Whenever someone says “hire former jocks”, there’s a divide — pro-jocks and anti-jocks. I know a lot of anti-jocks. They saw athletes that slept through classes, engaged in serial tomfoolery, and pinned the non-jocks against the lockers. They had all the glory, the girls/guys, and teachers that were willing to fudge the grades to ensure a seat during the state playoffs. A real bunch of goons. Not the types you’d expect to be running an effective team these days.
I’ve also known a lot of jocks and I played lots of youth sports – the goon squad label isn’t fair. I’m sorry that about those guys you knew… those jocks happened to be jerks. I’m pro-jocks, anti-jerks.
I think hiring ex-jocks is a good move. Student athletes learn the value of the team, how to compete, and how to balance competing
demands. (managing practice/games/training and owning the classroom simultaneously is no easy feat. If you don’t buy that (and even if you do), you might be interested in checking out what some brand-spankin-new research has to say about jocks at work.
According to research that was published earlier this week, workers’ believe that former student athletes posses:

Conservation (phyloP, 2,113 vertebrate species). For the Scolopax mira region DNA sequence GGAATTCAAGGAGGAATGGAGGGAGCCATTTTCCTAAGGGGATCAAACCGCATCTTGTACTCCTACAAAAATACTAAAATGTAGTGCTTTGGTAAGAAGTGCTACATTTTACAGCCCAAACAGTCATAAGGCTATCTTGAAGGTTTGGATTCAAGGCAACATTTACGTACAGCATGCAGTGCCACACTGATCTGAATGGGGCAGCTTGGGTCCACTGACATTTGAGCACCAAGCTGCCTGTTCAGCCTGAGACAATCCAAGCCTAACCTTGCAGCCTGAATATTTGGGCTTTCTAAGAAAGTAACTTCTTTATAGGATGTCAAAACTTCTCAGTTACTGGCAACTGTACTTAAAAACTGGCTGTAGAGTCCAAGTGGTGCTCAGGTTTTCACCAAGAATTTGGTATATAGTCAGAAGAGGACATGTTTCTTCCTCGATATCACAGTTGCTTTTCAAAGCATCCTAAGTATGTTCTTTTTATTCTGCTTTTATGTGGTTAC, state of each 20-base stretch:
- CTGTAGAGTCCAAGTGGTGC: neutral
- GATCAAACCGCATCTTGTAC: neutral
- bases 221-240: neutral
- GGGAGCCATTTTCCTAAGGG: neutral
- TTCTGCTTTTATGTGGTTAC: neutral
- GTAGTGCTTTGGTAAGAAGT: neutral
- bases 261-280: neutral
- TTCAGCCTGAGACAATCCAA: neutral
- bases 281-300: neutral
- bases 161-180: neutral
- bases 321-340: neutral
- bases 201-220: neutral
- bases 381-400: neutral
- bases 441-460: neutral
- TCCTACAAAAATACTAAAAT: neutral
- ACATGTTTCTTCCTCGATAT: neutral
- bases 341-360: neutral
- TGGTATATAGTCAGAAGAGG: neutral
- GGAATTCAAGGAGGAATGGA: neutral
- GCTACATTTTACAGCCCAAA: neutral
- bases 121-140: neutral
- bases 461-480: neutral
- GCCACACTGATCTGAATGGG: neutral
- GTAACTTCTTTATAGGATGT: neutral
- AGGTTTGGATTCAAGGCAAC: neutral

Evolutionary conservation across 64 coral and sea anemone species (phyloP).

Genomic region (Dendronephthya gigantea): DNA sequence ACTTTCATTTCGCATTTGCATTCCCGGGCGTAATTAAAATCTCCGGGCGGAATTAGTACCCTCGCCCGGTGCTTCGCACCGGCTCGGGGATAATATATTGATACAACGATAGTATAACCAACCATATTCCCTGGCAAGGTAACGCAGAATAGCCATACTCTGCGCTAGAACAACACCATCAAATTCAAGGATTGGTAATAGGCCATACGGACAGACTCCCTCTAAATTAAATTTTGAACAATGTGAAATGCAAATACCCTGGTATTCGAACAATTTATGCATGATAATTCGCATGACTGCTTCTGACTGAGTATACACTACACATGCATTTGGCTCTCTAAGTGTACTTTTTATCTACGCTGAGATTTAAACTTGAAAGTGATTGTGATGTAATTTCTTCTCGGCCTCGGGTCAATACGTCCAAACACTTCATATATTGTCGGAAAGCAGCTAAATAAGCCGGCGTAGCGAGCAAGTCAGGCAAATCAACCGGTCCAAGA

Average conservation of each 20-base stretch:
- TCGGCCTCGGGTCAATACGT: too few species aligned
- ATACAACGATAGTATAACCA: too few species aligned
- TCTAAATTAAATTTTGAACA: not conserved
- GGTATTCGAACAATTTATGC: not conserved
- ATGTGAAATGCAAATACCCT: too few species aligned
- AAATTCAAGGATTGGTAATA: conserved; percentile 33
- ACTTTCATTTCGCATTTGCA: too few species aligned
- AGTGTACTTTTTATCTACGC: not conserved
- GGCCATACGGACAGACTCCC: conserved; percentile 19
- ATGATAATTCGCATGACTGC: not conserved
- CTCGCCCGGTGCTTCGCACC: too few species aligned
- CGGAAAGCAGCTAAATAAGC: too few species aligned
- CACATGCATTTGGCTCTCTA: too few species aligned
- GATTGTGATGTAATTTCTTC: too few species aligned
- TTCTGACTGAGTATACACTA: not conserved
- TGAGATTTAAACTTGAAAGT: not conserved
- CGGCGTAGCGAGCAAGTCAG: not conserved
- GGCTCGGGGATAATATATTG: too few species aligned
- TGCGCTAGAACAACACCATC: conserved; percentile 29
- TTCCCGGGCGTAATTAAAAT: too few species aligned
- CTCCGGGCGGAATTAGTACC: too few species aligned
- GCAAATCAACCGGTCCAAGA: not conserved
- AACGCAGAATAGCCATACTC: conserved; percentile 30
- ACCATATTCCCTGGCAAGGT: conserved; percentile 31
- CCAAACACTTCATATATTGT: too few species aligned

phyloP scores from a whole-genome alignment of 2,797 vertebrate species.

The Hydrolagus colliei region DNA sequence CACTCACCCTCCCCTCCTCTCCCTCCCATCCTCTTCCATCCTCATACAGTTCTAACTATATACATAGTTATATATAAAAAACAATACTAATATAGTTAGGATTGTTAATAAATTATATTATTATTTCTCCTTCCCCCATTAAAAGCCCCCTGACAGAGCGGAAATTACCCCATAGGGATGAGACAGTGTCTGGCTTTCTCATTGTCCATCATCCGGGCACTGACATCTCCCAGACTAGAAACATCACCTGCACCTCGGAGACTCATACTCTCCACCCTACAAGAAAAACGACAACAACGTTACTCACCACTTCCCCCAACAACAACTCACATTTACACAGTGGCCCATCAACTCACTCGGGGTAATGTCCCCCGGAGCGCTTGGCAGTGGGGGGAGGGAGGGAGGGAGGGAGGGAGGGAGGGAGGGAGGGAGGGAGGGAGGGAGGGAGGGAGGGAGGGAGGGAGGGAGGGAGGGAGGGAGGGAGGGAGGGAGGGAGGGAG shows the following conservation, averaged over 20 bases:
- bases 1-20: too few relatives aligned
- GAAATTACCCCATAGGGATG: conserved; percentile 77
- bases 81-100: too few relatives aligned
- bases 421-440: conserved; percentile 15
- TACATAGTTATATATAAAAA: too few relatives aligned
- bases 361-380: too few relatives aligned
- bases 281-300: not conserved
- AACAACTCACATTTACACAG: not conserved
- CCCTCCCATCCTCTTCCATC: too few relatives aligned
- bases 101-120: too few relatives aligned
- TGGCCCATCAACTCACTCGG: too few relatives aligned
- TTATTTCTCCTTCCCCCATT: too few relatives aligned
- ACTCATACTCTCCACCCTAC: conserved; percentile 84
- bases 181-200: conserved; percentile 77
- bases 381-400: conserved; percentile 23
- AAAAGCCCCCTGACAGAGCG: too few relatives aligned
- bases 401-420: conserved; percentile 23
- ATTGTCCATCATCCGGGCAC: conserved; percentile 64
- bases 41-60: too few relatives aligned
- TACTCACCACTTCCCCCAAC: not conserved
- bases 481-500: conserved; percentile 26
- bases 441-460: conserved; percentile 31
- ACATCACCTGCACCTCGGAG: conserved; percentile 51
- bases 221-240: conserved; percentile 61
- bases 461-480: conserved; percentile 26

- Greater leadership ability,
- More self-respect,
- Greater self-confidence
It seems that the traits and skills learned during their youth have a positive impact well into their professional lives — as evidenced by ex-jock study participants’ successful management careers.
There was also a difference between former student athletes and nonathletes that extended beyond their professional lives: ex-jocks in their 70s, 80s, and even 90s also reported greater participation in helping behaviors like volunteering and charitable activity involvement.
Looks like one more point for hiring jocks — they’ll make employees with more leadership ability, self-respect, self confidence and they’ll be really sweet grandparents one day to boot!